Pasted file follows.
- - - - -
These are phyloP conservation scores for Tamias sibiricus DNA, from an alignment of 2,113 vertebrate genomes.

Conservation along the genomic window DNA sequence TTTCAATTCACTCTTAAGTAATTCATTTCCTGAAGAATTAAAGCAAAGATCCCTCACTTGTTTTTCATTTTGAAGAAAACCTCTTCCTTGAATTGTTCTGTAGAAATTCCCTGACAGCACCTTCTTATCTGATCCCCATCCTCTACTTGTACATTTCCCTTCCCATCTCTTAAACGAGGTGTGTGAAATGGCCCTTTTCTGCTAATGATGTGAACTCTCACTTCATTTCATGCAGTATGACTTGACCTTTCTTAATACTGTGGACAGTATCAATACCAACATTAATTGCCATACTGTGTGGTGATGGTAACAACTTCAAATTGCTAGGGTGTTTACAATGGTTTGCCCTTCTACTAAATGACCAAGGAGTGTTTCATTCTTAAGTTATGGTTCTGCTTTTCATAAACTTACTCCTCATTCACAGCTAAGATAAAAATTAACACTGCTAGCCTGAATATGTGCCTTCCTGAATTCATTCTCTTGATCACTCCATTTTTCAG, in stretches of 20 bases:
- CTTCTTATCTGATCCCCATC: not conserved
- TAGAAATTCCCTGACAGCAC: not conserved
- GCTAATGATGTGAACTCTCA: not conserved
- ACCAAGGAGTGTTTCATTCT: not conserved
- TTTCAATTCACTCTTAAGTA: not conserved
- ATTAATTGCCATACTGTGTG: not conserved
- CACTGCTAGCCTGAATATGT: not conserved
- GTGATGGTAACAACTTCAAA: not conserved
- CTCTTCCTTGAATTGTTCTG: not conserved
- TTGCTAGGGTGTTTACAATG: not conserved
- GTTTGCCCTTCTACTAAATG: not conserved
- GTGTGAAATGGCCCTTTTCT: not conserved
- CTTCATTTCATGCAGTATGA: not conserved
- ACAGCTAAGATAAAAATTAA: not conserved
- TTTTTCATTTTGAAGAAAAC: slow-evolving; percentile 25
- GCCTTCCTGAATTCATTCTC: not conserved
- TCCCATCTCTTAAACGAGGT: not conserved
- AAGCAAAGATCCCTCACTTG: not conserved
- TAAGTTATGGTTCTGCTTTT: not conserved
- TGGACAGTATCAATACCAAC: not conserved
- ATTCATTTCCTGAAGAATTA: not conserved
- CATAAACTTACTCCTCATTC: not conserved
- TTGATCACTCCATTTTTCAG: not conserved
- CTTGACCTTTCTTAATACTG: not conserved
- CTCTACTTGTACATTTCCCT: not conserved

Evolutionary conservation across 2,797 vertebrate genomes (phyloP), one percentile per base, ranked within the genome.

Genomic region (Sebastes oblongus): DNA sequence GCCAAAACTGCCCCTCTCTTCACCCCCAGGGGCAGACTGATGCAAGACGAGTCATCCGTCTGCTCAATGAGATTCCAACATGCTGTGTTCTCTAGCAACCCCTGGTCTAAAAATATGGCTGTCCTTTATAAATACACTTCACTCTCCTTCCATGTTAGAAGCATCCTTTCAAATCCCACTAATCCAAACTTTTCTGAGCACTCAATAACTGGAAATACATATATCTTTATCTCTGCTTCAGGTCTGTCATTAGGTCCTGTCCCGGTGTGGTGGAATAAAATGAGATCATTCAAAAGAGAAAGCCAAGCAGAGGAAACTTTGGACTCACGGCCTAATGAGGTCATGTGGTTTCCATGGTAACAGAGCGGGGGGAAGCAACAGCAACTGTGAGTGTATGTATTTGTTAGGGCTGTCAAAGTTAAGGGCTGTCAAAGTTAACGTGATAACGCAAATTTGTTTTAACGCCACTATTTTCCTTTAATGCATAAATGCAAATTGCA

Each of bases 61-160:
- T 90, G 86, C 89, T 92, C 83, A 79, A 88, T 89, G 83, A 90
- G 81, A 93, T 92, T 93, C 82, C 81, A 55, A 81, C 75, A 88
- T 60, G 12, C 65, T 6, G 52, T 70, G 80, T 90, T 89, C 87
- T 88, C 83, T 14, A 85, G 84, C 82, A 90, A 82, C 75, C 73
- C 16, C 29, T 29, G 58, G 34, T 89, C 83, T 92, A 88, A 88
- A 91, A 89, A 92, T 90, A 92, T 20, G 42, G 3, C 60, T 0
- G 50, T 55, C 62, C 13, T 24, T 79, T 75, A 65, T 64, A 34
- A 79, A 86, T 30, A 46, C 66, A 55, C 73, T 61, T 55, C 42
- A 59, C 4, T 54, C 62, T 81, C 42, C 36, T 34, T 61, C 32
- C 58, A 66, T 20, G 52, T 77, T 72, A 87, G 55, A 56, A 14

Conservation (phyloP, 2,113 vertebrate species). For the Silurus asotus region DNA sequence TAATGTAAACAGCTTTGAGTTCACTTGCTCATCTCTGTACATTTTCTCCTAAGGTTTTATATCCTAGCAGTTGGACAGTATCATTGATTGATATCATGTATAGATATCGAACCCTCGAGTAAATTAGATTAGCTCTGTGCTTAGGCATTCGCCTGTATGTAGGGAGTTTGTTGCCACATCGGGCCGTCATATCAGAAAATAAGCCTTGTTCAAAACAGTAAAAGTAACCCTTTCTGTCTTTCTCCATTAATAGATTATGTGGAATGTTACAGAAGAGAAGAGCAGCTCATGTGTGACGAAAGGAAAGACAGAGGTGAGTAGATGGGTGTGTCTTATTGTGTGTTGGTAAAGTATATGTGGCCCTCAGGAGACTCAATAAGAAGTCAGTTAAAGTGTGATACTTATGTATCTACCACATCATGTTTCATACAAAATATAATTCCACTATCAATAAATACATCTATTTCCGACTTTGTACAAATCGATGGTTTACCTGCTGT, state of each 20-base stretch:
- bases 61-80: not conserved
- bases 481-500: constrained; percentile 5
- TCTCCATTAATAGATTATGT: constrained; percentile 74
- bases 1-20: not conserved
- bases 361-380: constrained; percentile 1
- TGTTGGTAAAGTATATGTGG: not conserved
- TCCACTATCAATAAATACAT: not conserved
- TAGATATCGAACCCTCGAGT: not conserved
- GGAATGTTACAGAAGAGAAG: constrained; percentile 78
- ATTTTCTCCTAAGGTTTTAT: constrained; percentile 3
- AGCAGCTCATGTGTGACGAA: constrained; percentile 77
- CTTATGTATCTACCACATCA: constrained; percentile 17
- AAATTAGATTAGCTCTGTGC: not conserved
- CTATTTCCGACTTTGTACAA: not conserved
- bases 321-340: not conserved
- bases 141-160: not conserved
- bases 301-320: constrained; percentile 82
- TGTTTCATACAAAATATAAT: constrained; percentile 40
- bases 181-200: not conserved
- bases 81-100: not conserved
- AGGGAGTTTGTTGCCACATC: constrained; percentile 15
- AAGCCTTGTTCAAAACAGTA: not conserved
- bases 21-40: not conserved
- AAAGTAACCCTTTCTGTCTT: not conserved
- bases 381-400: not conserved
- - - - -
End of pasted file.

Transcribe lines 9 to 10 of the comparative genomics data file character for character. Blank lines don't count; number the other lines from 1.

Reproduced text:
- CACTGCTAGCCTGAATATGT: not conserved
- GTGATGGTAACAACTTCAAA: not conserved